[Python-Dev] pysqlite for 2.5?
anthony at interlink.com.au
Thu Mar 30 00:47:04 CEST 2006
On Thursday 30 March 2006 08:15, Fredrik Lundh wrote:
> from a user perspective, adding this to the standard library is a
> no-brainer. the only reason not to add it would be if the release
> managers don't have time to sort out the build issues.
Ok - well, I'm willing to work with Gerhard to do this work (for
alpha2), Martin's willing to do the Windows build project - so I'm
going to say "it's going to be in 2.5". I've really not seen any
arguments that convince me otherwise.
> Against: Adds work-load on the release process, adding more
> libraries to the already-large list of new libraries for 2.5. Choice
> of naming things is ad-hoc, but gets cast in stone by the release;
> likewise, choice of specific SQL library might inhibit addition of
> different libraries later.
I'm happy to do the work (and you've said you're ok to do the windows
All naming in the stdlib is adhoc by it's nature. We choose a name,
and then that's it's name. I'm pretty happy with either 'db.sqlite'
or 'database.sqlite', really.
I don't think there's an alternative implementation of pysqlite
bindings that could be considered for the stdlib. If an alternative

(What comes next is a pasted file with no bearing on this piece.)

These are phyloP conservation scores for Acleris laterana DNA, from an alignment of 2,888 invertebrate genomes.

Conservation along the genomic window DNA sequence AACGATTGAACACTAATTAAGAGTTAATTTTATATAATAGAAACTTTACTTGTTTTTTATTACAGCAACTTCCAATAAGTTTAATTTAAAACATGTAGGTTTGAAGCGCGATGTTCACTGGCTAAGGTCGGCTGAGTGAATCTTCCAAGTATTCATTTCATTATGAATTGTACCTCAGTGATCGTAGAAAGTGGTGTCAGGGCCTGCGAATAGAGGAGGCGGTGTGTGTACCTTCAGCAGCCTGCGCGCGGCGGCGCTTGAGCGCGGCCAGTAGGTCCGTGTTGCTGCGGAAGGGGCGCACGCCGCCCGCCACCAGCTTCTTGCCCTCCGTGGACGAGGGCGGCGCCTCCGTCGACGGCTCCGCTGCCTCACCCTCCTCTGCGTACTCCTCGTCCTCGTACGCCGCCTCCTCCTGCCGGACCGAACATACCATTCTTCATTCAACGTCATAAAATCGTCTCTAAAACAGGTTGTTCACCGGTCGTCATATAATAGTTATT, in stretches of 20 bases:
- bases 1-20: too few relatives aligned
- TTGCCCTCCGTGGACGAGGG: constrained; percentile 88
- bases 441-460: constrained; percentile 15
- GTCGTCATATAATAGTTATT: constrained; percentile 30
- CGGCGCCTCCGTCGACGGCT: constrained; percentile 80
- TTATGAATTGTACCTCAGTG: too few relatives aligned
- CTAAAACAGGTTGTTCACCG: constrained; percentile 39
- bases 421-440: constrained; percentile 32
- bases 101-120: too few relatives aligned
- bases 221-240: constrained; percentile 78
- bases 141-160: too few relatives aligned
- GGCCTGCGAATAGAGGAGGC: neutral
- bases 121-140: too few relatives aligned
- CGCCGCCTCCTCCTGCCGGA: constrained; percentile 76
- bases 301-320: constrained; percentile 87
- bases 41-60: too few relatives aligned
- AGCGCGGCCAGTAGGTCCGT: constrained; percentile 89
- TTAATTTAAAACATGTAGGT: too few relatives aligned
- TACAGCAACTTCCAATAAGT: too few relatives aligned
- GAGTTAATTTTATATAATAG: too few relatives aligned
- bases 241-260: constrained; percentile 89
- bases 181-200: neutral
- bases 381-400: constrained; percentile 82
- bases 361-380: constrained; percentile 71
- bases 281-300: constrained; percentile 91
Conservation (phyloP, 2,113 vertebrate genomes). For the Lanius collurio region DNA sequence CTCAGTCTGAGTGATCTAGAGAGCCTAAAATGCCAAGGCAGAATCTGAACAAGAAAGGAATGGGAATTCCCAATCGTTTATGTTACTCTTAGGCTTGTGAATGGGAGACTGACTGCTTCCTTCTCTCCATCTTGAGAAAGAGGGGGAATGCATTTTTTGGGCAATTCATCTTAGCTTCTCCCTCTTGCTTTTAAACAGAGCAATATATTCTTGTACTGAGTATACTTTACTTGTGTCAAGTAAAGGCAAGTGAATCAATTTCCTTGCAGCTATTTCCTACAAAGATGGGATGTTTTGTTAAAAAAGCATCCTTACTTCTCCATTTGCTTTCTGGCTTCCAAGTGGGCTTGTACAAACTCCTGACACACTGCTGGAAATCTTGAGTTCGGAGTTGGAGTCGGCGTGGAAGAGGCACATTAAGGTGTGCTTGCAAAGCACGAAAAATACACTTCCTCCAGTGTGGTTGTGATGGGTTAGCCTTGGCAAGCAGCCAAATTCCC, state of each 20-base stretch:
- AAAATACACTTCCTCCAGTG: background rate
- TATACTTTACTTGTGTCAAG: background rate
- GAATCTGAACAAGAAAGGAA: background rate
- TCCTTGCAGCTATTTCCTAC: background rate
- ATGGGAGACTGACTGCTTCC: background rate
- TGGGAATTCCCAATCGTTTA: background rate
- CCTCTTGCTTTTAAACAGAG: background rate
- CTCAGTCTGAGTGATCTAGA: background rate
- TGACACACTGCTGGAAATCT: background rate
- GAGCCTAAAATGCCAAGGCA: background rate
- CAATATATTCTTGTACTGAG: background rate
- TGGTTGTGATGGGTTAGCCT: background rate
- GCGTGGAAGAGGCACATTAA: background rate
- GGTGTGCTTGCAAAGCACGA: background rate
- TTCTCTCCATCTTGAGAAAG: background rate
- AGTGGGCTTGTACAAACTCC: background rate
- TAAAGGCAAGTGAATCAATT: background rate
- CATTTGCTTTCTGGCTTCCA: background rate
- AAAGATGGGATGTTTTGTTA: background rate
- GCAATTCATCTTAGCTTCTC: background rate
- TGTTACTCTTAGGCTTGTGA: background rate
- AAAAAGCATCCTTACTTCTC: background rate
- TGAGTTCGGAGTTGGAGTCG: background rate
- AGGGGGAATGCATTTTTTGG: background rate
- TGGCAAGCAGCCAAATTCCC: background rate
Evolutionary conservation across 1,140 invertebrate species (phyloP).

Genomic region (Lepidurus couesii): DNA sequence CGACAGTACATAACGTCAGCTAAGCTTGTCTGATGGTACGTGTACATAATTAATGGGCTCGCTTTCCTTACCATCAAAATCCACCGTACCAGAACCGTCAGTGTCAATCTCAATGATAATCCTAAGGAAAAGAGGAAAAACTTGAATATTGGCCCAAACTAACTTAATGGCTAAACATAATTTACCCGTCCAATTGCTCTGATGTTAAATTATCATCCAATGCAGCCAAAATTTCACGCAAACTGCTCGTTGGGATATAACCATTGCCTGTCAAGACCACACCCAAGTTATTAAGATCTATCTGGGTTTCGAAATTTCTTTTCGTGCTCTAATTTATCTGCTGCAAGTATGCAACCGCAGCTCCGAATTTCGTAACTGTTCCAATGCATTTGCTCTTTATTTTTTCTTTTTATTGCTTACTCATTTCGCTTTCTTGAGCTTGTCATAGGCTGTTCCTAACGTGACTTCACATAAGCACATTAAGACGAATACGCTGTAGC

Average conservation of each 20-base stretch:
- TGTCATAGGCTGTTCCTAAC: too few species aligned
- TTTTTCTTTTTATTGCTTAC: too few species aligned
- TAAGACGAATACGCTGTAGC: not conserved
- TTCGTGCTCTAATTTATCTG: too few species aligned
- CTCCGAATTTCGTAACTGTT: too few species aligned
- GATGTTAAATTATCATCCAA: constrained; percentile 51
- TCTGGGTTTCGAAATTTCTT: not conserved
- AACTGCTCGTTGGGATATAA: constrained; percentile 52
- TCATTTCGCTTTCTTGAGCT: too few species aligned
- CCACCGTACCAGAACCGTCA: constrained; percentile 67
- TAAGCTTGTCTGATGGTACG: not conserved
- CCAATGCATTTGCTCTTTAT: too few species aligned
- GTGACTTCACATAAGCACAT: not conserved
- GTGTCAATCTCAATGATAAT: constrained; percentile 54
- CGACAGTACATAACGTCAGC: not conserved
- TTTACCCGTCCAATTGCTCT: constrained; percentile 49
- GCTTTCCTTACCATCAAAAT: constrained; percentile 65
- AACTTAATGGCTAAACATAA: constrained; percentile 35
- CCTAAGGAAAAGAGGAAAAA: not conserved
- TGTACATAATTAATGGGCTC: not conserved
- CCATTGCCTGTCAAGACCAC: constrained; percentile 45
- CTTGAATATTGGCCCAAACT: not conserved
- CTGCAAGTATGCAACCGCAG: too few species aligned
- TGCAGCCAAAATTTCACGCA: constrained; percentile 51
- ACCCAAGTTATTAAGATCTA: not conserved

to sqlite comes out some time, I don't have a problem with adding it.
> * Competing Python wrappers exist
There's one - and it's not DB-API compliant. I know a lot of people
who use the pysqlite wrapper, I've not come across anything that uses
> * SQLite itself is updated frequently, let alone the wrappers
> * Another external library to track and maybe have emergency updates
Only an issue on platforms where we're not using the system-installed
version. While sqlite gets new versions, very very few of these are
security-related (I can't recall one lately)
> * Build integration risks unknown, possible delay of 2.5?
If it's going to cause a delay, it slips until 2.6. Easy. :)
> I haven't been tracking the pysqlite discussion either, but one con
> you missed is that regardless of pro #1 people will almost certainly
> apply it to problems for which it is ill-suited, reflectly poorly on
> both Python and SQLite. Of course, that can and does happen today.
> Including pysqlite with Python just means it will happen more
Er - what? Right now, people are far more likely to use bsddb or
anydbm for an inappropriate problem space. Adding a _better_ solution
makes this better, not worse. I mean, adding ElementTree could also
mean people will use XML in more places that are inappropriate, too,
but I didn't see that raised as a problem.
Anthony Baxter <anthony at interlink.com.au>
It's never too late to have a happy childhood.
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